My friend inspired me to think about how I look at tasks or projects. When I begin something, am I always looking for the end, becoming discouraged because it’s not yet in sight, or looking back at all I accomplished and thankful for all that’s been completed so far? I watched a video recently on Facebook about bamboo trees. They take 5 years and 5 weeks to grow 90’ tall, five years of that spent in the earth, unseen – the ultimate, where’s the end? Which direction I choose to look is about how I arrive at the end of hundreds, maybe thousands, of tasks taken on during my lifetime. Remembering from the beginning until the present encourages my heart and improves my mindset, providing relief from churning around all that’s left to do, but focusing on the end fills my mind with what’s looming ahead, how and when it will get done. Why wait until the end to get excited about what I’ve completed when there’s so much to be excited about along the way? The end excitement is short lived, because it won’t be long before I’m ready to start something new, needing to be challenged again, accomplishing more!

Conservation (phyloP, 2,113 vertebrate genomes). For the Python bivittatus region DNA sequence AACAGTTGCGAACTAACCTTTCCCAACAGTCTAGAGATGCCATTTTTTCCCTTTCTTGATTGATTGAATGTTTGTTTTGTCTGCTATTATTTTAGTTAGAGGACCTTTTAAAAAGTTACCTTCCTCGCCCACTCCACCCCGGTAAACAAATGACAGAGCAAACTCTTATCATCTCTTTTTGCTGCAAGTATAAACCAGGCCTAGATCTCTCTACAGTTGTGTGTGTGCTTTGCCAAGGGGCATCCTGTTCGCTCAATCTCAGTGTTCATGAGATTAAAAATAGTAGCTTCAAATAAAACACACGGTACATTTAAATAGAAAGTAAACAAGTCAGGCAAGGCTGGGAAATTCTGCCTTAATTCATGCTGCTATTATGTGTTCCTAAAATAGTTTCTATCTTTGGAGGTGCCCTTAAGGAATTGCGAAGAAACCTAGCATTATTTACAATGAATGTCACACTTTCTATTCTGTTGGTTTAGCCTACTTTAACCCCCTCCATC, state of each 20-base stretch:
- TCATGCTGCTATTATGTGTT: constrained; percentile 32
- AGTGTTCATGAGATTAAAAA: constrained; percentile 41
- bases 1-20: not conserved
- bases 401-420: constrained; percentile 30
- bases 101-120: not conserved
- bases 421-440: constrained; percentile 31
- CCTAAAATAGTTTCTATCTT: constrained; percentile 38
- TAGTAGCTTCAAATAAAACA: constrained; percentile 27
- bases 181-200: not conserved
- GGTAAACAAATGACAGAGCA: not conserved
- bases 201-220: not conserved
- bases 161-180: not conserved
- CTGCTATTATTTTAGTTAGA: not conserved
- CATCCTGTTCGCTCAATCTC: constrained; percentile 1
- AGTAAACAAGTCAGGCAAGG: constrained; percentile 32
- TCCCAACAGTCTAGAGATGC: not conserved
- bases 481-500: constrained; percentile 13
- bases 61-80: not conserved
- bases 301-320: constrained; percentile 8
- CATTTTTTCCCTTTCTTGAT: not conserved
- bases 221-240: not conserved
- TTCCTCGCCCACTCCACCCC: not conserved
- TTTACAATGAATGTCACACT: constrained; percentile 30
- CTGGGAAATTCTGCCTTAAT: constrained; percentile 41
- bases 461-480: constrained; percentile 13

(Parallels After Death)
There is nothing certain about life. There are hopes and plans, but those are based on faith, not fact. I don’t believe in fate. I believe possibilities begin with the first conception of a future, with the battle waged between the two whenever possibilities aren’t met; more possibilities saying keep swimming, while fate yells, just float. I believe possibilities have brought me to a painful place, but where joy and hope keep evening the odds; now able to recognize the unexpected joyful each day. I believe I will still face hardships, obstacles, and problems, and I hope all things good and wonderful never leave my mind, because I have one to fill. I will continue to have wants and needs, knowing my needs will be met, hoping to not have too many wants. I still have places to go; physically but also in my mind and heart. I continue to have concerns about being left behind. I can’t do anything to change the impact of his leaving, making it best to move on, embracing all that surrounds me now. I hope I feel loved, because I want to, need to. Being loved, the cream on top of all life offers.